De Klerk Will Win His Gamble
THE referendum in South Africa next week is a master stroke. It risks the hopes of a new post-apartheid South Africa against those who would resume rigid segregation, but President F. W. de Klerk should win his calculated gamble easily and then be able to help guide South Africa securely toward serious power sharing.
Although Mr. de Klerk's National Party has lost a succession of parliamentary by-elections in right-wing constituencies to the diehard Conservative Party, he seized the political high road by demanding a whites-only vote next week. The referendum question asks whites whether or not they want to continue reforming South Africa through negotiations with black Africans.
Could whites reject what still is an unproven and open-ended process? Could they follow their largely rural compatriots and insist upon a return to apartheid? Are they so upset with the rapid transition of South Africa away from apartheid since 1990 that they would halt progress?
The outcome of the referendum will provide answers to those questions. But as desperately pro-apartheid as many Afrikaners and other whites may feel, it is unlikely that they will vote "no" in more than modest numbers.
Going back to the old ways is unthinkable for most whites. There would be a resurgence of black-white violence. The eagerly sought return to national prosperity would be deferred for years, if not indefinitely. Foreign investment and borrowing possibilities would end. The opportunity to send a South African team to the summer Olympics would be aborted, and all renewed sporting ties with the rest of the world, as well as contacts in other spheres, would be cut off.
There are Afrikaans-speaking whites who seek the security of legislated apartheid more than they want to feel a welcome part of the modern world. Despite the recent Conservative victories, however, their numbers are comparatively few. Extrapolating from the party votes in the 1989 general election, and factoring in the swing against the National Party in last month's by-election, gives De Klerk a margin that could be as high as 63 percent to 37 percent in the referendum.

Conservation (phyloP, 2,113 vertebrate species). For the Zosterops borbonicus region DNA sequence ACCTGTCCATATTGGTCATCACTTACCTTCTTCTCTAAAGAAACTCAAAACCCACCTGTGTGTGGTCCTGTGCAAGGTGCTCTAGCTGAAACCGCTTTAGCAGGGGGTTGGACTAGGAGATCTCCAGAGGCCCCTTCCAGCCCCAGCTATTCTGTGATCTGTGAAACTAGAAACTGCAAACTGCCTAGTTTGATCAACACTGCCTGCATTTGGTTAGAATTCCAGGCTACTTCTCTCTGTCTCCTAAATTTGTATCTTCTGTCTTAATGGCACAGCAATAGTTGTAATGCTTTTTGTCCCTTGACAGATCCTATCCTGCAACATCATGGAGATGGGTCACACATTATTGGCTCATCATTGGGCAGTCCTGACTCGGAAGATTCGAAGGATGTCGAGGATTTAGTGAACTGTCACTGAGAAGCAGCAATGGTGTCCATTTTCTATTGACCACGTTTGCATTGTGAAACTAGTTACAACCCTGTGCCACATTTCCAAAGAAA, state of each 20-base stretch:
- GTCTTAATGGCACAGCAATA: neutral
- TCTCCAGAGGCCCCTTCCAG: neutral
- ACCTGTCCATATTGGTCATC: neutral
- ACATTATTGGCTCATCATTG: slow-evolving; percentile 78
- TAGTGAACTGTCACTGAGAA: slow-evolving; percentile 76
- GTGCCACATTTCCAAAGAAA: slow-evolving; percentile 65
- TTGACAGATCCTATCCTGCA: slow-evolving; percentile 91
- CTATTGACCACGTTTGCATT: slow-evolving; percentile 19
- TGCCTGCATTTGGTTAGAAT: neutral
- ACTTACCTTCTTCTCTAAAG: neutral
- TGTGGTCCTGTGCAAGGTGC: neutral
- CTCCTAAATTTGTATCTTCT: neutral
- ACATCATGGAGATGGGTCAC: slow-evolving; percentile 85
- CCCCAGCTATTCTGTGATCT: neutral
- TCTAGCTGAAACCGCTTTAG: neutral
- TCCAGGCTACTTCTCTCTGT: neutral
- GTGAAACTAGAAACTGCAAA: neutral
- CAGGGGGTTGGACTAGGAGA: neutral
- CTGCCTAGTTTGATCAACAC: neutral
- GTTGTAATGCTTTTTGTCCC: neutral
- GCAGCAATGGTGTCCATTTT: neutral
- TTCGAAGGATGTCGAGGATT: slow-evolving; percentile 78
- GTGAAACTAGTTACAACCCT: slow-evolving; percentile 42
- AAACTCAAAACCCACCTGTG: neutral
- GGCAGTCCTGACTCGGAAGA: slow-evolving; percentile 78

In 1988, nearly 48 percent of the electorate voted for the National Party and 20 percent for the liberal Democratic Party led by Dr. Zach de Beer. The vote total for all conservative groups was 32 percent. There was an 11 percent swing at the Potchefstroom by-election in February away from the National Party.
IN addition to such numbers, De Klerk's hand has been strengthened by the bold way in which he declared a referendum immediately after losing at Potchefstroom. Previous leaders of the National Party always backed down when threatened politically from the right.
In 1978 and 1979, Prime Minister Pieter W. Botha said that South Africa must "adapt or die." Reform was essential if a black revolution were to be contained. But when the right wing attacked his policies, he refused to risk the loss of conservative support.
De Klerk has chosen to maintain the pace of reform. Together with Dr. de Beer, once the arch antagonist of his party, De Klerk has taken to the campaign trail. Uncharacteristically for South Africa, he and his colleagues are barnstorming the country, American-style, asking for a "yes" vote. Businessmen are raising funds to advertise in favor of "yes" and to mobilize support among whites in the cities.
Once he wins the referendum, De Klerk will have achieved far more than an endorsement of his policies of reform. He will have achieved a mandate for change that can be parlayed into the end of white politics as South Africa has known it since 1910.
There will be no need to consult whites in another referendum after a proposed new constitution for the country is formulated by the ongoing Convention for a Democratic South Africa (CODESA). Indeed, there need never be another whites-only election, particularly one in which the Conservative Party could show strong support.
The threat from the right will have been neutralized, whereas continued by-election losses would have bolstered the Conservatives. The African National Congress (ANC) will know that De Klerk is negotiating from strength, with the backing of the Democratic Party. Foreign governments will have further reason to trust and work with him.
De Klerk has understood since 1989 that South Africa must change the fundamental basis of its politics or continue to risk the economic and moral decay that accelerated so rapidly under Mr. Botha. Whatever constitutional compromises emerge from CODESA, and whatever whites and blacks give up to achieve a more perfect union, he and other leading whites believe that there can be no turning back.
For that fundamental principle De Klerk and the National Party have appropriately staked their futures. It will be for the principle, as well as in widespread recognition that there are in fact no other viable options, that whites will vote "yes" in sufficient numbers on March 17.